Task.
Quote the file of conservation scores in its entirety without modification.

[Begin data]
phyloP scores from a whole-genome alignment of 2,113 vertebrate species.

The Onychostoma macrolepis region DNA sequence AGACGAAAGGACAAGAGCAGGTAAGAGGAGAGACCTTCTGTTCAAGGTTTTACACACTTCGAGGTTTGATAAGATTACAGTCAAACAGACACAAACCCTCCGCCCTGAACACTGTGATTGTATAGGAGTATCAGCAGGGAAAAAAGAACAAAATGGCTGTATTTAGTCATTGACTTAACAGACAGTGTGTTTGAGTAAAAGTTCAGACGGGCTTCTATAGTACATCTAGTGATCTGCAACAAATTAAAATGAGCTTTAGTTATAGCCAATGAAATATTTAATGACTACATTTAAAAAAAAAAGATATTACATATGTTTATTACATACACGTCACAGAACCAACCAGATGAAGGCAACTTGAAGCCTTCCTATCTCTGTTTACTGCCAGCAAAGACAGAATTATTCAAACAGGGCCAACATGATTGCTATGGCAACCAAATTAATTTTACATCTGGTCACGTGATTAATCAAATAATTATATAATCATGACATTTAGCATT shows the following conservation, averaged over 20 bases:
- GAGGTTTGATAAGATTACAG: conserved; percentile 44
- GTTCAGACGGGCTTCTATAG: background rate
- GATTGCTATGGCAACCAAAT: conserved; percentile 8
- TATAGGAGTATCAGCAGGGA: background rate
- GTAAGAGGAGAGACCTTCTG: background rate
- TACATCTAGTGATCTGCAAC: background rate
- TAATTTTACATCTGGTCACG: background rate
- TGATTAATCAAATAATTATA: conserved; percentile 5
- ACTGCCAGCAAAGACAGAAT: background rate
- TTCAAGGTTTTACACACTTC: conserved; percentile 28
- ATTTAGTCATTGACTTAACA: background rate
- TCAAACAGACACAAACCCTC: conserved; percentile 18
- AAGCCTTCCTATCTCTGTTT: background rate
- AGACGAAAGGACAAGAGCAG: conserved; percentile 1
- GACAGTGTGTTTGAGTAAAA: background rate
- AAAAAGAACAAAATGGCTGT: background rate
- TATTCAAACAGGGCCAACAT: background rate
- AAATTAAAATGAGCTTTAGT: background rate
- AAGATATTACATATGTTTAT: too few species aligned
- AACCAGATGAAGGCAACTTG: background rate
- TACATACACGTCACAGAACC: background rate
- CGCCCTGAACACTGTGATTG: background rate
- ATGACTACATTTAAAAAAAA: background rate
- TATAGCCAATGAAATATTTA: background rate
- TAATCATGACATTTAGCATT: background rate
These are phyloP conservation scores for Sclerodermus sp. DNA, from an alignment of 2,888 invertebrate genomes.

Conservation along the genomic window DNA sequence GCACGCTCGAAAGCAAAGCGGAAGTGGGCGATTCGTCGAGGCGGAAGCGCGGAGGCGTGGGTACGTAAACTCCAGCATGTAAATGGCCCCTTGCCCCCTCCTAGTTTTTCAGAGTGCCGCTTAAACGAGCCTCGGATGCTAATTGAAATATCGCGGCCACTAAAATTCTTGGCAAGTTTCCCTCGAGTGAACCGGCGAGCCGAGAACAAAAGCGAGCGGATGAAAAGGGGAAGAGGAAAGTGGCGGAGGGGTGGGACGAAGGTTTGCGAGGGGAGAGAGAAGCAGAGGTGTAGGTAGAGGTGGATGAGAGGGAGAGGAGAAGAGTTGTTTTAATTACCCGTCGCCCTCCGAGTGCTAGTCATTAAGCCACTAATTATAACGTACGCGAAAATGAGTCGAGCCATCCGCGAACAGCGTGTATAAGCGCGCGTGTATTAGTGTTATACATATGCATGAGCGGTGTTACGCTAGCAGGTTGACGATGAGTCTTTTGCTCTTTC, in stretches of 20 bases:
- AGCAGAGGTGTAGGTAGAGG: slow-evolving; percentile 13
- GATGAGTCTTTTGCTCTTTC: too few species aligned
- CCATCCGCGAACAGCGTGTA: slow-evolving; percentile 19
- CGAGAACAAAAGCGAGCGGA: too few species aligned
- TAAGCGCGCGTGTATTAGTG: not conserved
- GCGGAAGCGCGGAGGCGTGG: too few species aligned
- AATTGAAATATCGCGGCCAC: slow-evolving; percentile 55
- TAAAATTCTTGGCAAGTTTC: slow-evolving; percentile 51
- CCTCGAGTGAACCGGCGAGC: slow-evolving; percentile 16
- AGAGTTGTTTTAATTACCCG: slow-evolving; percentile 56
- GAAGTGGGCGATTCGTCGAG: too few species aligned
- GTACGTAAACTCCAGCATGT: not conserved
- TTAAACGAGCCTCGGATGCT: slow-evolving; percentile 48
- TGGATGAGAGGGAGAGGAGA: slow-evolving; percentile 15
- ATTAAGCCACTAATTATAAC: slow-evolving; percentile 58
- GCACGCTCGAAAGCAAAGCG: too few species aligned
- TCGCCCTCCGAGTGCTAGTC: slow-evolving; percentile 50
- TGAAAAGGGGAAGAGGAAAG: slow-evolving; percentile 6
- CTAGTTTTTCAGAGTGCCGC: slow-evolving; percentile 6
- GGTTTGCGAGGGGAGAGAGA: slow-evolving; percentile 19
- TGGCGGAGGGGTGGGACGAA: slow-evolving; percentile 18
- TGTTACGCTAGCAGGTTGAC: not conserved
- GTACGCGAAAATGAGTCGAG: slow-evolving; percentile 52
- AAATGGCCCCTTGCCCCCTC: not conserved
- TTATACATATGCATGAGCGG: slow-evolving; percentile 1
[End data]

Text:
phyloP scores from a whole-genome alignment of 2,113 vertebrate species.

The Onychostoma macrolepis region DNA sequence AGACGAAAGGACAAGAGCAGGTAAGAGGAGAGACCTTCTGTTCAAGGTTTTACACACTTCGAGGTTTGATAAGATTACAGTCAAACAGACACAAACCCTCCGCCCTGAACACTGTGATTGTATAGGAGTATCAGCAGGGAAAAAAGAACAAAATGGCTGTATTTAGTCATTGACTTAACAGACAGTGTGTTTGAGTAAAAGTTCAGACGGGCTTCTATAGTACATCTAGTGATCTGCAACAAATTAAAATGAGCTTTAGTTATAGCCAATGAAATATTTAATGACTACATTTAAAAAAAAAAGATATTACATATGTTTATTACATACACGTCACAGAACCAACCAGATGAAGGCAACTTGAAGCCTTCCTATCTCTGTTTACTGCCAGCAAAGACAGAATTATTCAAACAGGGCCAACATGATTGCTATGGCAACCAAATTAATTTTACATCTGGTCACGTGATTAATCAAATAATTATATAATCATGACATTTAGCATT shows the following conservation, averaged over 20 bases:
- GAGGTTTGATAAGATTACAG: conserved; percentile 44
- GTTCAGACGGGCTTCTATAG: background rate
- GATTGCTATGGCAACCAAAT: conserved; percentile 8
- TATAGGAGTATCAGCAGGGA: background rate
- GTAAGAGGAGAGACCTTCTG: background rate
- TACATCTAGTGATCTGCAAC: background rate
- TAATTTTACATCTGGTCACG: background rate
- TGATTAATCAAATAATTATA: conserved; percentile 5
- ACTGCCAGCAAAGACAGAAT: background rate
- TTCAAGGTTTTACACACTTC: conserved; percentile 28
- ATTTAGTCATTGACTTAACA: background rate
- TCAAACAGACACAAACCCTC: conserved; percentile 18
- AAGCCTTCCTATCTCTGTTT: background rate
- AGACGAAAGGACAAGAGCAG: conserved; percentile 1
- GACAGTGTGTTTGAGTAAAA: background rate
- AAAAAGAACAAAATGGCTGT: background rate
- TATTCAAACAGGGCCAACAT: background rate
- AAATTAAAATGAGCTTTAGT: background rate
- AAGATATTACATATGTTTAT: too few species aligned
- AACCAGATGAAGGCAACTTG: background rate
- TACATACACGTCACAGAACC: background rate
- CGCCCTGAACACTGTGATTG: background rate
- ATGACTACATTTAAAAAAAA: background rate
- TATAGCCAATGAAATATTTA: background rate
- TAATCATGACATTTAGCATT: background rate
These are phyloP conservation scores for Sclerodermus sp. DNA, from an alignment of 2,888 invertebrate genomes.

Conservation along the genomic window DNA sequence GCACGCTCGAAAGCAAAGCGGAAGTGGGCGATTCGTCGAGGCGGAAGCGCGGAGGCGTGGGTACGTAAACTCCAGCATGTAAATGGCCCCTTGCCCCCTCCTAGTTTTTCAGAGTGCCGCTTAAACGAGCCTCGGATGCTAATTGAAATATCGCGGCCACTAAAATTCTTGGCAAGTTTCCCTCGAGTGAACCGGCGAGCCGAGAACAAAAGCGAGCGGATGAAAAGGGGAAGAGGAAAGTGGCGGAGGGGTGGGACGAAGGTTTGCGAGGGGAGAGAGAAGCAGAGGTGTAGGTAGAGGTGGATGAGAGGGAGAGGAGAAGAGTTGTTTTAATTACCCGTCGCCCTCCGAGTGCTAGTCATTAAGCCACTAATTATAACGTACGCGAAAATGAGTCGAGCCATCCGCGAACAGCGTGTATAAGCGCGCGTGTATTAGTGTTATACATATGCATGAGCGGTGTTACGCTAGCAGGTTGACGATGAGTCTTTTGCTCTTTC, in stretches of 20 bases:
- AGCAGAGGTGTAGGTAGAGG: slow-evolving; percentile 13
- GATGAGTCTTTTGCTCTTTC: too few species aligned
- CCATCCGCGAACAGCGTGTA: slow-evolving; percentile 19
- CGAGAACAAAAGCGAGCGGA: too few species aligned
- TAAGCGCGCGTGTATTAGTG: not conserved
- GCGGAAGCGCGGAGGCGTGG: too few species aligned
- AATTGAAATATCGCGGCCAC: slow-evolving; percentile 55
- TAAAATTCTTGGCAAGTTTC: slow-evolving; percentile 51
- CCTCGAGTGAACCGGCGAGC: slow-evolving; percentile 16
- AGAGTTGTTTTAATTACCCG: slow-evolving; percentile 56
- GAAGTGGGCGATTCGTCGAG: too few species aligned
- GTACGTAAACTCCAGCATGT: not conserved
- TTAAACGAGCCTCGGATGCT: slow-evolving; percentile 48
- TGGATGAGAGGGAGAGGAGA: slow-evolving; percentile 15
- ATTAAGCCACTAATTATAAC: slow-evolving; percentile 58
- GCACGCTCGAAAGCAAAGCG: too few species aligned
- TCGCCCTCCGAGTGCTAGTC: slow-evolving; percentile 50
- TGAAAAGGGGAAGAGGAAAG: slow-evolving; percentile 6
- CTAGTTTTTCAGAGTGCCGC: slow-evolving; percentile 6
- GGTTTGCGAGGGGAGAGAGA: slow-evolving; percentile 19
- TGGCGGAGGGGTGGGACGAA: slow-evolving; percentile 18
- TGTTACGCTAGCAGGTTGAC: not conserved
- GTACGCGAAAATGAGTCGAG: slow-evolving; percentile 52
- AAATGGCCCCTTGCCCCCTC: not conserved
- TTATACATATGCATGAGCGG: slow-evolving; percentile 1